Millennials, if you’re considering a career in the field of music, a great career option with many available jobs in which you can utilize your music degree is to teach young people. I spoke with Mike Rodgers, a millennial with significant music education experience, about his career.
Here’s what he had to say:
Q: What led you to your career path? Did you always know you wanted to be a music teacher?
A: My career really chose me. I went to school with a career as a music teacher as a backup plan. I wanted to be a rock star. I always knew I would do something in music. Somewhere along the journey of student teaching, I fell in love with being in the classroom and with the children. I am glad I listened to my band teacher from high school, who said he always saw me doing this.
Q: Have you had any mentors in the field that helped guide you to where you are today?
A: Yes—I have had several mentors. First, my dear friend and former colleague Louis Panacciulli (who is also the maestro of the Nassau County, NY, Pops Symphony Orchestra) who guided me when I got started. Second, the principal I work for, Frank Huplosky, who has demonstrated and inspired me to be a better teacher, leader and person. Finally, my old band teacher Tyrone Jones continually assures me of my own abilities. Finally, and as corny as it may sound, I feel as though God has always intervened in my life to allow me to be where I am supposed to be. It is because of the divine plan that I am where I am, and in my faith, I remain humble and gracious constantly for the gifts and talents I am given.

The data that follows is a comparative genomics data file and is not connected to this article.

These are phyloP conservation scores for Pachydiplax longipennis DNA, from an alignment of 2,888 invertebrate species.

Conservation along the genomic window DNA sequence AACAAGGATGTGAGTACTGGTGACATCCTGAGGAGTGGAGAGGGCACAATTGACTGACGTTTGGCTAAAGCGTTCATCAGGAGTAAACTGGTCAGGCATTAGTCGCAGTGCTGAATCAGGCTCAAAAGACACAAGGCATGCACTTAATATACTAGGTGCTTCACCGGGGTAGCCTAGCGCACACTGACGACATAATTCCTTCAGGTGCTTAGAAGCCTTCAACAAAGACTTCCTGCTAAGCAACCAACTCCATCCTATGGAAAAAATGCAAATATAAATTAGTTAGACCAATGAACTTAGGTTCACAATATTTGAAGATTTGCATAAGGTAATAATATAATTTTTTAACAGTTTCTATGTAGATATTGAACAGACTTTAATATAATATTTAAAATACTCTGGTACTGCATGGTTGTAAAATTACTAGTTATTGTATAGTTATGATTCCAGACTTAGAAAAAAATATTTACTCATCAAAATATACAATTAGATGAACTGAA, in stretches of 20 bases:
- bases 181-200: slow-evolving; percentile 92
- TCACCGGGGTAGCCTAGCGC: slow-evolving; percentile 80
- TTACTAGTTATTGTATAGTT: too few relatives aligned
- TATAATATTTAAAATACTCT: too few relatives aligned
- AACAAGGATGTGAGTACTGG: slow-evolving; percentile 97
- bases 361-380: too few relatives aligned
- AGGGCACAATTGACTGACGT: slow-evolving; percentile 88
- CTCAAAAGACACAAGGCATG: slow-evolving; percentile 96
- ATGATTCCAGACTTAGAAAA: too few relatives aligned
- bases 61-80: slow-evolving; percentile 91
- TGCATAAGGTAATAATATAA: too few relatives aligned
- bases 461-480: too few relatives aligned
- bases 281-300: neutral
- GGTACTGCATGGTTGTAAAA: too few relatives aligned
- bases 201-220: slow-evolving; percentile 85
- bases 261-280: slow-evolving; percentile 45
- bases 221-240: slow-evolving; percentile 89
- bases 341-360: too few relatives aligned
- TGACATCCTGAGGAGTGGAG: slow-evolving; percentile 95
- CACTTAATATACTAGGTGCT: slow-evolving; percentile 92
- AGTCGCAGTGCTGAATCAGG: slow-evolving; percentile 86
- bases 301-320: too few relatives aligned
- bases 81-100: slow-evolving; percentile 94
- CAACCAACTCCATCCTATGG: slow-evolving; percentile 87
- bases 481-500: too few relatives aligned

Q: What are your job responsibilities—simply stated?
A: My responsibilities are to teach children of all ages all aspects of music from all angles possible. My specialty is choral music!
Q: How do you prepare for your classes and lessons?
A: Honestly, I usually use the time of year as a guide for specific lessons. For example, Halloween is great for teaching minor tonalities and dynamics. The spring is great for brighter music. Winter lends itself to so many holidays. There are available catalogs of songs that suit everything from Christmas to Arbor Day.
Q: Which age groups do you teach?
A: I teach kindergarten to sixth grade General Music and Chorus in a public school setting.
Q: What is your favorite part of your job?
A: My favorite part of the job is the children. I love seeing their faces when they accomplish something musical. I also have the most incredible co-workers.
Q: What makes teaching music different than teaching other subjects—i.e. science, studio art, P.E.?
A: Music is the only subject where your hobby is also what you do every day. There is the music you have to do and then the music you want to do. We are constantly trying to be working musicians as well.
Q: Describe your typical day.
A: Get up at 6:30 a.m., plan for chorus, teach chorus, get ready for five classes, eat a good lunch, have rehearsals, practice my music and then head home. When home, practice more music, prepare for the next day and if there is a concert—head there!
Q: What career advice would you offer to millennials looking to become music teachers?
A: To all those millennials—if this is what you want to do—remember that sacrifice is not above you. Also, nobody owes you anything. If you get your foot in the door, then job opportunities are yours to lose. You may believe that you are the best at your craft, but there is always more to learn and if you think there isn’t, do the world a favor and leave the profession, because there is no room for “know-it-alls.” Work hard, get there early, stay late and never forget why you became a music teacher. Never stop practicing. Finally, and this is the most important, if you want to change the world with music—then do it—and stop talking about. If you are resentful or entitled at any point, you will have a career of disappointing experiences and let downs, and are no good to anyone. Music is a gift and beautiful craft and if you abuse the power you have using it, than you don’t deserve to teach it. Everyone is replaceable—make yourself unique.